VERY TRUE. I noticed this when I started walking a lot more. When I was living in upstate NY (near the Adirondacks), the long walks gave me awful blisters on my fully functioning but less sensitive to pain/temp side! This was partially due to me putting more stress on that foot to make up for the weakness in the other one. And partially because I had to go up a size in shoe in order to accomodate my AFO for my other foot (and I was too stingy to buy 2 pairs in different sizes). I also noticed that my "good foot" attempted to take over and worked extra hard to relieve my "bad foot" and I tended to get blisters under my toes. I also had several instances where the toes became injuried so that there was lots of bleeding inside/under my toenail (just like in the case where someone stubs their toe) but I never remembered stubbing mine. Eventually the toenails would separate from the skin and regenerate (sorry if this is gross). I countered this by wearing thick double layered socks so there was less space between my toes and the front end of the shoe and that helped a lot. I also paid more attention to not let my good foot take on more than it should.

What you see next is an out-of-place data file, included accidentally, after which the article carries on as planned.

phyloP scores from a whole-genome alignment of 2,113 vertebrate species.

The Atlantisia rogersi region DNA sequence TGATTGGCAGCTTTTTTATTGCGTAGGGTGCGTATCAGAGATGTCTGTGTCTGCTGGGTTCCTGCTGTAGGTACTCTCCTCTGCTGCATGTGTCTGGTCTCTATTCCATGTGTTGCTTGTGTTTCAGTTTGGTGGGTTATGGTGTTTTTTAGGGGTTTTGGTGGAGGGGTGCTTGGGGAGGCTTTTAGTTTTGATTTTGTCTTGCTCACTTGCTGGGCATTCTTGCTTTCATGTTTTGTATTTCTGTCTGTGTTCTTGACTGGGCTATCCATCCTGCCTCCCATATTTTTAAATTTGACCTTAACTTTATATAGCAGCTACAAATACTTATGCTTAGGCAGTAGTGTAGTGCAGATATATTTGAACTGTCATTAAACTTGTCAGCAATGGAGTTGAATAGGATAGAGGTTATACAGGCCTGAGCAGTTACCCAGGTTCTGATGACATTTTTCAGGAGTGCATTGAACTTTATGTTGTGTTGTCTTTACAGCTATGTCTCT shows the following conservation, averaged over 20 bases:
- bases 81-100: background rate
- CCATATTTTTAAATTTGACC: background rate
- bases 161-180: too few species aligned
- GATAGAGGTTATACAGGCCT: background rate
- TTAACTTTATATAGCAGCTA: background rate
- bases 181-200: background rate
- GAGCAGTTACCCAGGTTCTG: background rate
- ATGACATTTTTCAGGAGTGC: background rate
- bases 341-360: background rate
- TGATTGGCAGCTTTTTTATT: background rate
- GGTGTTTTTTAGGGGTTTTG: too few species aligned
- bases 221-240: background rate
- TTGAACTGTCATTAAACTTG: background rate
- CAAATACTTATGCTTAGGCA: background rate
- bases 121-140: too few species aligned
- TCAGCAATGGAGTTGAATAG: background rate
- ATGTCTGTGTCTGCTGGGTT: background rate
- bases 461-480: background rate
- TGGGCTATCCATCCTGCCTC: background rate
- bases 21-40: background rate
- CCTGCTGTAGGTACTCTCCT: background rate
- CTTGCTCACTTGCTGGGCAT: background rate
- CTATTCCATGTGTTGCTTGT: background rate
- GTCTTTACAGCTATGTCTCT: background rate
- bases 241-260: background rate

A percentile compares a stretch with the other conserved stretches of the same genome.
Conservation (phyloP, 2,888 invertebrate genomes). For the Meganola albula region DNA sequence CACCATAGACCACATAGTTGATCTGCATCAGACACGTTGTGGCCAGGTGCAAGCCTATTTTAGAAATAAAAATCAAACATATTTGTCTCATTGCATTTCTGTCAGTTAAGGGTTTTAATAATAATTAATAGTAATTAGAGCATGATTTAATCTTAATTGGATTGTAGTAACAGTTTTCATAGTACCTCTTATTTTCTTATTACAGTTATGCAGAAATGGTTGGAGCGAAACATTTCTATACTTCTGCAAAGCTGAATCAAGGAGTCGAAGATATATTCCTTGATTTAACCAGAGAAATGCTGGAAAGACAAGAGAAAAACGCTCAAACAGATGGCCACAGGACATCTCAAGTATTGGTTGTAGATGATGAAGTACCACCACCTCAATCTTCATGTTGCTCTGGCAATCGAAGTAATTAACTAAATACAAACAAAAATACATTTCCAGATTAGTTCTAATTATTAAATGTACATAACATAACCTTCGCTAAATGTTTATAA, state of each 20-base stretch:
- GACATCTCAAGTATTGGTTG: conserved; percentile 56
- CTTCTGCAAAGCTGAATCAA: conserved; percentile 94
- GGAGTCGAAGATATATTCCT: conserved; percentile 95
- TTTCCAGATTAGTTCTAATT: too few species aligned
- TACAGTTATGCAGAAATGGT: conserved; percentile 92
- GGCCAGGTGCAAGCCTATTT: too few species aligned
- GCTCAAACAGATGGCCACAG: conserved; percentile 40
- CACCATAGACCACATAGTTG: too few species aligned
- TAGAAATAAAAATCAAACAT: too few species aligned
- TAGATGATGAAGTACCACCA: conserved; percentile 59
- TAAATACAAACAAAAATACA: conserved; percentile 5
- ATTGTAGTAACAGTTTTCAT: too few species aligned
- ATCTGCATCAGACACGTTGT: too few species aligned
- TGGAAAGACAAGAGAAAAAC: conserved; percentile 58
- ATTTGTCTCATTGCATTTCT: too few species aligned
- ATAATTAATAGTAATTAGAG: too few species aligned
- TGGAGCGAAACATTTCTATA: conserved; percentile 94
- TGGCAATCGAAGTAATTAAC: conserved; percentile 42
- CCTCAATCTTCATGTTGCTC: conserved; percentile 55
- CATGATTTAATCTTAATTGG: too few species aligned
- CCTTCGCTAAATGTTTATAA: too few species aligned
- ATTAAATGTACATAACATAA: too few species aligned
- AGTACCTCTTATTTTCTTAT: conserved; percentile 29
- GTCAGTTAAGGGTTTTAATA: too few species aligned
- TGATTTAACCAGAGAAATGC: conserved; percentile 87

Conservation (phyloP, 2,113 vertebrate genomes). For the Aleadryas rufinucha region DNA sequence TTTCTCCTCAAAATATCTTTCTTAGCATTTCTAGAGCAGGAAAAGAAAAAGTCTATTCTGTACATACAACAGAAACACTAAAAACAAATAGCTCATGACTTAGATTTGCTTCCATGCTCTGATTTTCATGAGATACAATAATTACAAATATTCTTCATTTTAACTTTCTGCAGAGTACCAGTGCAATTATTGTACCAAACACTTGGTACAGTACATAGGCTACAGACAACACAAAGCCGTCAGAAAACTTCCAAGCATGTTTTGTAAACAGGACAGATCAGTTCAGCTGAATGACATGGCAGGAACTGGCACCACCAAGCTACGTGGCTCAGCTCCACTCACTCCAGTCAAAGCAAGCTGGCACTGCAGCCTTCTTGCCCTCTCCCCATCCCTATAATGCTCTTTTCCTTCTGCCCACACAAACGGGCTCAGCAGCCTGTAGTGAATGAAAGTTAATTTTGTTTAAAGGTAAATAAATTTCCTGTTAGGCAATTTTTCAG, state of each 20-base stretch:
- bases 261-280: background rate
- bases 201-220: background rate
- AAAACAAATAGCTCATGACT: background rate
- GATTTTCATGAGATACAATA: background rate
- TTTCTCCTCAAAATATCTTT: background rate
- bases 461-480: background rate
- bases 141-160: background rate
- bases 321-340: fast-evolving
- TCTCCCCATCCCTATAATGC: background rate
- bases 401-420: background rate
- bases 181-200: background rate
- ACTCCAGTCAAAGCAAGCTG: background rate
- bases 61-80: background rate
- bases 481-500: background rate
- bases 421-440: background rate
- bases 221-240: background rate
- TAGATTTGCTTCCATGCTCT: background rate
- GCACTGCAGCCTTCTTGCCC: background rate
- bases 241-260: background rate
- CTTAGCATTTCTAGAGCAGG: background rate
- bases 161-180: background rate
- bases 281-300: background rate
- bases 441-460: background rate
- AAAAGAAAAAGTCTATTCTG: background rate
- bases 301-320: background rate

For me, I had very weak dorsiflexion initially (I believe they diagnosed me with 'foot drop') and I walked on the outside of my foot.
    Me too. But compounded onto that is my lack of eversion (flexing the foot outward) so that's why I tend to roll/twist my ankle. All my outer foot muscles are very very weak so I can't balance.

    <big sigh> ANYWAY, I'm going to check out REI and EMS and try on some boots tomorrow and see if it may help. I'm also going to start wearing ankle weights. I haven't really focused on increasing my strength (only endurance with lots of walking) in the past couple of years so I'm glad that I'm paying more attention to it now. I find that if I work hard, my body responds and I get stronger. If I slack off, it weakens. Time to get moving again.

  9. #19
    I like your "can-do" attitude I read somewhere (maybe it was on this website) that if a muscle contracts, then it can be strengthened.

    I'm still working on balance with my left foot, so clearly perfection isn't necessary there. A lot of folks use trekking poles while hiking for balance and to save their knees. I still keep one strapped to my pack on dayhikes, just in case.

    The boot you linked to sounds like a good start to me, though I don't have recent experience with that brand. Good luck !!

  10. #20
    Hi Rhyang:

    I’ve read a couple of posts were you mentioned doing balancing exercises. I am a recovering quad like yourself. I stated doing Yoga three days a week and my balance has significantly improved. I would highly recommend it.

    I am glad to hear how well you are doing J